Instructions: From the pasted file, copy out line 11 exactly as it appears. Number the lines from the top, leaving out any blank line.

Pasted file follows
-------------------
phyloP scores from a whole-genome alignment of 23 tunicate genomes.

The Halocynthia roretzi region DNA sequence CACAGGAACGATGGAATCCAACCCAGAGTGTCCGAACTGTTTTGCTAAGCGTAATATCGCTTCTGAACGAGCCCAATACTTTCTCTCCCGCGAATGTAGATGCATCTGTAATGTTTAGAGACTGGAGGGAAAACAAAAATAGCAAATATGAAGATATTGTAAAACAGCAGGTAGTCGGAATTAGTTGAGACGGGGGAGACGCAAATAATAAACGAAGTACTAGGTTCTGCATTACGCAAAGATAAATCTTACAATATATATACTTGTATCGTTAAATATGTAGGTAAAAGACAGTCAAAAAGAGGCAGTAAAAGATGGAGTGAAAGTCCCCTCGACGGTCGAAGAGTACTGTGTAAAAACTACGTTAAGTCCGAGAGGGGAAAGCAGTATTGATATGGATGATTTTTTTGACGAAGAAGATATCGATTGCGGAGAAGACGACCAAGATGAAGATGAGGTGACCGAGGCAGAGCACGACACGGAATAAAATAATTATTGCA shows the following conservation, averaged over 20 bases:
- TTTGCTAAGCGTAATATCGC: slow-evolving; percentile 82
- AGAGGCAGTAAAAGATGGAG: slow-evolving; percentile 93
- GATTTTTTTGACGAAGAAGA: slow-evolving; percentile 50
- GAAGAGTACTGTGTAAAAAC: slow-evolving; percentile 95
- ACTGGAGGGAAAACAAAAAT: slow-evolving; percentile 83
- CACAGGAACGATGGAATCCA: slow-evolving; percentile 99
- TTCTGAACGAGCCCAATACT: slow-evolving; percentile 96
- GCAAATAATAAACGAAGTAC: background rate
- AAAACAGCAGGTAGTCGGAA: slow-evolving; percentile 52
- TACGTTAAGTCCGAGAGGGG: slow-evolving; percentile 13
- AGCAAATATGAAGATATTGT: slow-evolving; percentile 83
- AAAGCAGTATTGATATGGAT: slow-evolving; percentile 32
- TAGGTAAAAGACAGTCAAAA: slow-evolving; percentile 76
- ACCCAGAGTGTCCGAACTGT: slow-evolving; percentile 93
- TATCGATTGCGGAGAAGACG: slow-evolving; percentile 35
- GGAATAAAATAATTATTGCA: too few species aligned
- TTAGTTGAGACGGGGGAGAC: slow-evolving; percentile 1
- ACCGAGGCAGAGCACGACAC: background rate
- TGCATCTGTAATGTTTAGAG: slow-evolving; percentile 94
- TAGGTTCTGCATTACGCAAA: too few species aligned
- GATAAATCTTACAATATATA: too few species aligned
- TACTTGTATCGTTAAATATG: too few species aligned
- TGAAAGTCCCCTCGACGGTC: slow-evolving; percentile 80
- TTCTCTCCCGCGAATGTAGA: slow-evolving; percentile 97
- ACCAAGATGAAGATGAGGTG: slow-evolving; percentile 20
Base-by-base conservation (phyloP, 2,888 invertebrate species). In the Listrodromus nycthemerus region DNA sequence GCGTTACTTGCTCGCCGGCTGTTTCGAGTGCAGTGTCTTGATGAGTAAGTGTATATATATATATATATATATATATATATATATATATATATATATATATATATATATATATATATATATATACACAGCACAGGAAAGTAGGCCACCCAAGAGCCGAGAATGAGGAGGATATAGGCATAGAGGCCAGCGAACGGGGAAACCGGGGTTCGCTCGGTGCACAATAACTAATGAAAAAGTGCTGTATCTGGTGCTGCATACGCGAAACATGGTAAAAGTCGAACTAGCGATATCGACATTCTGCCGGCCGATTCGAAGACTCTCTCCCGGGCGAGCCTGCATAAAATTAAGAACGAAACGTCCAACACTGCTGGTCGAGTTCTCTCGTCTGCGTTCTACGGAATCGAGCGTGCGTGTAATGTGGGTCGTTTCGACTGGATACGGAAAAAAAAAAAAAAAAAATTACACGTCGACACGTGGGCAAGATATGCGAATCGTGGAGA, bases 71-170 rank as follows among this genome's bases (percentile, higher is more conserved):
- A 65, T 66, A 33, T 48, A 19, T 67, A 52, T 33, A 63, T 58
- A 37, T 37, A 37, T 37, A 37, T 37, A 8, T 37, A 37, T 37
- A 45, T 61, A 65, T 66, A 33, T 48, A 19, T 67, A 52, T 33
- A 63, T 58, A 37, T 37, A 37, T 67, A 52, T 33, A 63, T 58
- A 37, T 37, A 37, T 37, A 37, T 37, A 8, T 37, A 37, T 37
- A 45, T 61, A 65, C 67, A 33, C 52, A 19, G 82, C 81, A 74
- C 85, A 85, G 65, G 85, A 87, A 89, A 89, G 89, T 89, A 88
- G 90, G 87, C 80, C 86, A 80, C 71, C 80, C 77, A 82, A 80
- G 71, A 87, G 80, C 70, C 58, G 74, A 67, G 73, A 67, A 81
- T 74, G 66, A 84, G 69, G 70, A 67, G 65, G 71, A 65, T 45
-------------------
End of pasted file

- AAAACAGCAGGTAGTCGGAA: slow-evolving; percentile 52